Parents are being urged to educate themselves on the most common food allergy in babies and infants and understand cows’ milk allergy and its symptoms, a condition which, if not correctly diagnosed and treated, can seriously affect health and development, and cause distress to both the child affected, and their carers.
National charity Allergy UK is supporting a comprehensive new report which shows a widespread lack of awareness and understanding of cows’ milk allergy (CMA), its symptoms* and effects, within the medical community and amongst the UK’s parents.
Of the parents surveyed, whose children have been diagnosed with CMA, nearly one in five visited their GP 10 times or more while, in the average case, parents had to make five trips to their doctor before diagnosis1.This could be due to the fact that approximately 70% of GPs and health visitors feel they are not informed on identifying the delayed type* of CMA in children2.
Whilst it is the most common food allergy in infants and young children, with a prevalence of up to 7% of babies in the UK3, too often the connection between symptoms is not made, leading to delays in diagnosis and treatment.
The delay in diagnosis of CMA can create an emotional burden for parents, with 81% answering that they felt powerless while their child was ill1. Over half (57%) of parents felt responsible for their child’s condition and 58% said they doubted themselves as a parent1.
Experts say the problem of diagnosis lies in the symptoms being both diverse and common – including skin disorders (atopic dermatitis) and respiratory complaints, which are often first attributed to other conditions by doctors. Additionally, symptoms may be delayed – occurring hours or even days after milk is consumed.
The research released today shows that while 75% of parents say they have heard of CMA, 50% could not identify any symptoms. Three quarters of parents said their child had experienced one or more of the symptoms of CMA, but an overwhelming 70% of these parents had never considered it could be connected to an allergy4.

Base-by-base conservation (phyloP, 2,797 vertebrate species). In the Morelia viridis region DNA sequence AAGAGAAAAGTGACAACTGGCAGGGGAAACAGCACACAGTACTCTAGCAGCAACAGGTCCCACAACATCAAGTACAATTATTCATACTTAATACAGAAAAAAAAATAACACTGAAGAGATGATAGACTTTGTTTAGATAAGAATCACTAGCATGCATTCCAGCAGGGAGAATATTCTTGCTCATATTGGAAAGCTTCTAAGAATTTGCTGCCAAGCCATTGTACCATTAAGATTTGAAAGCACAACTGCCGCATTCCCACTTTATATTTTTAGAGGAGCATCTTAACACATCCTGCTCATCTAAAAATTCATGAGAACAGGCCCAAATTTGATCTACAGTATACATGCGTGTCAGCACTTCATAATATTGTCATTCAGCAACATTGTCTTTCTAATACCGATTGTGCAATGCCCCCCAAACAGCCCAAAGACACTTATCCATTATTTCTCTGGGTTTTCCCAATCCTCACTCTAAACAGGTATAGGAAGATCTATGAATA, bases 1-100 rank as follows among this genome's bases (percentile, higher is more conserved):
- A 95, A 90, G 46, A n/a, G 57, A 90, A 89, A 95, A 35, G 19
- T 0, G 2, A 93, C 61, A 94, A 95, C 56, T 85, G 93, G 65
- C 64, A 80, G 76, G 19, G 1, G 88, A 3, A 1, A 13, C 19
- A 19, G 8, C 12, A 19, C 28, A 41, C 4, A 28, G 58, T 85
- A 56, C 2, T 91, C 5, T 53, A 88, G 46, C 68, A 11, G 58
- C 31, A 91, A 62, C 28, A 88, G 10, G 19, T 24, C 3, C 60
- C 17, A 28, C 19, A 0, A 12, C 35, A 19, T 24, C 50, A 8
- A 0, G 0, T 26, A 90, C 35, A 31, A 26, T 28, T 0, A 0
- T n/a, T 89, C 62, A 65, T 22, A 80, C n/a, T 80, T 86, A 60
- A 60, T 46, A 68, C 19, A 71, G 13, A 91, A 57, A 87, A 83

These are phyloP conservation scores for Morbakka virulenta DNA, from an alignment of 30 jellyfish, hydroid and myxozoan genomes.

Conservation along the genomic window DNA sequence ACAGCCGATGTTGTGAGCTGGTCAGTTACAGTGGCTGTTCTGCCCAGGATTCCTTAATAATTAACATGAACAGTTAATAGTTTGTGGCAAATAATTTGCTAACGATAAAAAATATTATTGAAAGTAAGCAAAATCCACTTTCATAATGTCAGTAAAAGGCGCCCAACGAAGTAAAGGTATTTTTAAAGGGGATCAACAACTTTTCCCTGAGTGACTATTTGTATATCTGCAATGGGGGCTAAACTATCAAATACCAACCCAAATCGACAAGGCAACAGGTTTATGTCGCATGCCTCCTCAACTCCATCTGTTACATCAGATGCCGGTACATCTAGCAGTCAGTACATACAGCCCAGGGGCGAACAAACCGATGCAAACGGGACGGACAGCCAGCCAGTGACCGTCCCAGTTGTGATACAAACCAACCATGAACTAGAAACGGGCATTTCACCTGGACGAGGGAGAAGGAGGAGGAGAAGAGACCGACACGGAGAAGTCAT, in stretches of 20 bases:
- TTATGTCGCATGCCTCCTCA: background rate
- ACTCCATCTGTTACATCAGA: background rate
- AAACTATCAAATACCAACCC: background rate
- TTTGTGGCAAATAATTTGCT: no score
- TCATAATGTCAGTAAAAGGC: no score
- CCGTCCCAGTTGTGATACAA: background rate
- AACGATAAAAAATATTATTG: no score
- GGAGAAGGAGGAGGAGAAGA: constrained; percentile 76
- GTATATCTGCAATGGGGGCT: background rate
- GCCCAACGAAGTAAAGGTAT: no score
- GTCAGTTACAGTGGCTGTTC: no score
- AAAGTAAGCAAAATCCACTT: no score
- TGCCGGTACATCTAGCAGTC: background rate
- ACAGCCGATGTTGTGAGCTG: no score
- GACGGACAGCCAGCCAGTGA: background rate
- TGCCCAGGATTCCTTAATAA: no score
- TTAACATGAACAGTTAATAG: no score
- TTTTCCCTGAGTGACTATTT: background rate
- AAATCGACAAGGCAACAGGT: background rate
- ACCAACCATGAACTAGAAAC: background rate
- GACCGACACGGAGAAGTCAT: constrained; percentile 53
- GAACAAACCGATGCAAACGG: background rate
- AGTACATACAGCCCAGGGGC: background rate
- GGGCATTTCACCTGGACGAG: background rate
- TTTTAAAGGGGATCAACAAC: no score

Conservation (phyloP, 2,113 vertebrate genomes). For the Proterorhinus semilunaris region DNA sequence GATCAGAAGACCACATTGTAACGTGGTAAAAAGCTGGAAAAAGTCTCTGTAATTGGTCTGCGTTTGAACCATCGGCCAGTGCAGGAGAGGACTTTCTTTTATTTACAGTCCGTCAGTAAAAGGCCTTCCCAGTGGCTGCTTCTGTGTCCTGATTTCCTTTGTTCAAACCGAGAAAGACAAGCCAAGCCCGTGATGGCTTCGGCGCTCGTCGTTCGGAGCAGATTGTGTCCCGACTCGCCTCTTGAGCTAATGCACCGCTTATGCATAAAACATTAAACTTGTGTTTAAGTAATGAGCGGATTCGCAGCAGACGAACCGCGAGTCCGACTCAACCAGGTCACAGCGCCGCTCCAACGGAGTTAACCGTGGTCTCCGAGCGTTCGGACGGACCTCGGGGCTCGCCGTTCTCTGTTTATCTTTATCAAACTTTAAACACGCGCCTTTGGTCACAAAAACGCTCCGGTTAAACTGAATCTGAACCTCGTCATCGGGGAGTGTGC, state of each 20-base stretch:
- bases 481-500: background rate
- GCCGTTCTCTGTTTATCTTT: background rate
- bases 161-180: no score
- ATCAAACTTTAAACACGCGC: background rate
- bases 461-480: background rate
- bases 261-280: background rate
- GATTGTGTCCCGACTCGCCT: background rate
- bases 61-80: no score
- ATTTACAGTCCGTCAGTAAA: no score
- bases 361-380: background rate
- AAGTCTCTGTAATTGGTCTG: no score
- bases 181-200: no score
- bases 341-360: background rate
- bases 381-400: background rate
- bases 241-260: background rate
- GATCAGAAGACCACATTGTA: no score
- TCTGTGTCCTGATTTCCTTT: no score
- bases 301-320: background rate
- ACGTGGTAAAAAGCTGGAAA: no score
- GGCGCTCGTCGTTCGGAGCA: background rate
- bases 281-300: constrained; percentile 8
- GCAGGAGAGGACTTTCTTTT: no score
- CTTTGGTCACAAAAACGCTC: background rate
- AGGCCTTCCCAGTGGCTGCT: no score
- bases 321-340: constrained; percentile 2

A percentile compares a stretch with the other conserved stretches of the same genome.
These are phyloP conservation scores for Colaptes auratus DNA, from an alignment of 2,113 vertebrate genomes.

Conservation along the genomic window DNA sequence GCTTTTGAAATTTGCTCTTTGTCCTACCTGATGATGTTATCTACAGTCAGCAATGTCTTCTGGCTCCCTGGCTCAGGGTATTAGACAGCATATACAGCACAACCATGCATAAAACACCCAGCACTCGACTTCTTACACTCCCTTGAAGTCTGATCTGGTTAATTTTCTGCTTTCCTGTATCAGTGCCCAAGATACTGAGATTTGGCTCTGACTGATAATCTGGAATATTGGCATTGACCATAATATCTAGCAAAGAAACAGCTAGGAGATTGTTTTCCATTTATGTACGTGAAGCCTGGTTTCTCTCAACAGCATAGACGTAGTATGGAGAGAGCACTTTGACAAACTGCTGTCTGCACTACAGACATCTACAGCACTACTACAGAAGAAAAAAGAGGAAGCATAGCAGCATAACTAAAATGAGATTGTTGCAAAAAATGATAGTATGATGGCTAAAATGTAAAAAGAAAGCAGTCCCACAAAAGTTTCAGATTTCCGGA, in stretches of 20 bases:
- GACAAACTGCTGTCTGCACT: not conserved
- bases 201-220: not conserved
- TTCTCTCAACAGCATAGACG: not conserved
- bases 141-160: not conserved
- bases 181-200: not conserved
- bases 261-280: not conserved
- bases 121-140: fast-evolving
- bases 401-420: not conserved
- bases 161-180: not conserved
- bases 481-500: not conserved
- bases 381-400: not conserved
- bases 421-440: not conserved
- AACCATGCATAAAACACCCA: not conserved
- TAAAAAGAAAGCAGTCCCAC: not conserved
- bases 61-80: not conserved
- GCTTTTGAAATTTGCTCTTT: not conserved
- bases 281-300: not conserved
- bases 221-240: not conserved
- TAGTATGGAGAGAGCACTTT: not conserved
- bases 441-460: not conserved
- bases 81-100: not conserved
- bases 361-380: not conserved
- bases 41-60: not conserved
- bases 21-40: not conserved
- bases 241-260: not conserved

GPs themselves, who were also questioned for the report, recognised that there needs to be more information and training made available to doctors, with 70% saying they would like more information on CMA2. 77% of GPs and health visitors agreed that they would be better placed to give better support to parents if they had greater confidence and knowledge of the condition2.
The main message of the report, co-authored by leading paediatric allergy specialist, trustee and chair of Allergy UK Health Advisory Board, Dr Adam Fox, and General Practitioner Dr David Mass, is that more awareness is needed among GPs, health visitors and parents to encourage earlier recognition and effective management.
“If you’re not looking for CMA, you won’t find it”, says Dr Adam Fox “that is why it is important for both healthcare professionals and parents to be informed about the symptoms of cows’ milk allergy and consider it earlier.”
Jenni Falconer, television presenter, and mum, agreed to lend her support to the campaign as a direct result of her own lack of awareness. “Prior to this campaign, I had little knowledge of cows’ milk allergy and this is something I was keen to change, particularly as a new mum who wants to be informed of anything that could affect my baby girl. It is frustrating when we don’t understand why our baby is upset, after all they can’t just tell us what’s wrong! With this allergy, there can be a delay in diagnosis so I urge all parents to find out about the common symptoms of CMA and to speak to their doctor or health visitor if they are concerned. Our children’s health is of paramount importance and often their well-being is the impact of us taking action: it is far better to be safe rather than sorry.”
Developed in partnership between Allergy UK and infant nutrition specialists Danone Baby Nutrition and Nutricia Advanced Medical Nutrition, ACT on CMA is an awareness campaign to help increase knowledge and understanding of cows’ milk allergy, leading to earlier recognition and effective management. The initiative also aims to provide parents with useful information and support through what can be a difficult journey to diagnosis.
ACT stands for:
- Awareness of the symptoms
- Connect the symptoms together
- Take action – could it be CMA?
Parents who are concerned about their child should consult their GP or health visitor. They can also visit www.cowsmilkallergy.co.uk for more support and information, and to learn how to ACT on CMA.